Citronella is the most common natural ingredient used in formulating mosquito repellents. The distinctive citronella aroma is a strong smell which masks other attractants to mosquitoes, making it harder for them to find you. Although citronella is used in many forms, such as scented candles, torches and citronella ‘scented’ plants, the living plant is more effective because it has a stronger smell. Citronella is a perennial ‘clumping’ grass which grows to a height of 5 – 6 feet. It can be grown directly in the ground in climate zones where frost does not occur. If grown in the garden or near the patio, it should be planted in the ‘background’, behind small decorative flowers and shrubs. In northern climate zones citronella can be grown in a large pot or planter, ideally with casters, so it can be rolled indoors during winter. Gardening centers usually sell citronella as small plants in pots, ready to transplant to a larger pot or into raised garden beds on the ground. Once established, new plants can be propagated in early spring by splitting large clumps into smaller sections and replanting the new ‘starts’ in pots or other areas of the garden. Citronella plants are considered low maintenance, like most grasses, and they do best in full sun and well-drained locations. Periodic applications of nitrogen-rich fertilizers will ensure vigorous growth, but this treatment only needs to be applied once a year, preferably in early spring. When purchasing citronella, look for the true varieties, Cybopogon nardus or Citronella winterianus. Other plants may be sold as ‘citronella scented’, but these do not have the mosquito repelling qualities of true citronella.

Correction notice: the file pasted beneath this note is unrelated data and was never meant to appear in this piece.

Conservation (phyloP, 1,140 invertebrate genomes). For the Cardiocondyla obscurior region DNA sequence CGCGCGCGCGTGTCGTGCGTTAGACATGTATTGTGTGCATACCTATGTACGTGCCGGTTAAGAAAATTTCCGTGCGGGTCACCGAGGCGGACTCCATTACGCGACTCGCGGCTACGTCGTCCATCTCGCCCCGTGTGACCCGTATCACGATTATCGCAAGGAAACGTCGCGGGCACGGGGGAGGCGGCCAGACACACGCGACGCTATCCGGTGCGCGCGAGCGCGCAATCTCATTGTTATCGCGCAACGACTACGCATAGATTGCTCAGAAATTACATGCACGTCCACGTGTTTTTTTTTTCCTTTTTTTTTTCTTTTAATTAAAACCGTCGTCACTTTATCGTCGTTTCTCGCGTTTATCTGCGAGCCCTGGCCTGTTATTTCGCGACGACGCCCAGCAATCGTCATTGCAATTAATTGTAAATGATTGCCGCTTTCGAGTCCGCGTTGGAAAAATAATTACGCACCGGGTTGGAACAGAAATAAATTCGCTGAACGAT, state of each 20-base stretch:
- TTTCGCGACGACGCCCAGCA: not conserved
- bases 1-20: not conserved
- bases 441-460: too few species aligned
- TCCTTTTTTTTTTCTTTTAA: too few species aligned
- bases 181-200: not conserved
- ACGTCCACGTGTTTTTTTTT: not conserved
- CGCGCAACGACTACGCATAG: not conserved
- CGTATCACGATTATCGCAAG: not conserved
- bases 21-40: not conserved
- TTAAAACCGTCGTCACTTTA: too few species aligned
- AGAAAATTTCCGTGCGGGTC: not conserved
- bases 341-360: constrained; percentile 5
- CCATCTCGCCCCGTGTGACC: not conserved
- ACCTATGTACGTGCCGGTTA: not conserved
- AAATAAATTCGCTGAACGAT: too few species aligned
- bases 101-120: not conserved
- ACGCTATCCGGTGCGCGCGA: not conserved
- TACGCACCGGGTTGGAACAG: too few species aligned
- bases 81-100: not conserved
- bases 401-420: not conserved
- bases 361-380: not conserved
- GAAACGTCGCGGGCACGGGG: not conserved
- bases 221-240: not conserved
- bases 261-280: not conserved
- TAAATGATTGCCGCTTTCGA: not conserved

Also known as Beebalm, Horsemint is an adaptable perennial plant which repels mosquitoes much the same as citronella. It gives off a strong incense-like odor which confuses mosquitoes by masking the smell of its usual hosts. Horsemint is a fast growing, shade-tolerant and drought-resistant plant which reaches a height and width of 2 – 3 feet. It does well in dry, sandy soil and can tolerate salty conditions, which is why it is often found in coastal and beach areas. Horsemint seeds can be sown indoors in trays for later transplanting, or sown directly into the ground in late summer in colder climate zones. Midwest and Eastern growing zones are favored for growing horsemint. Mature horsemint plants can be divided in spring and fall by dividing into small sections and transplanting into permanent locations. Horsemint can also be planted in pots for moving indoors in cold climate zones.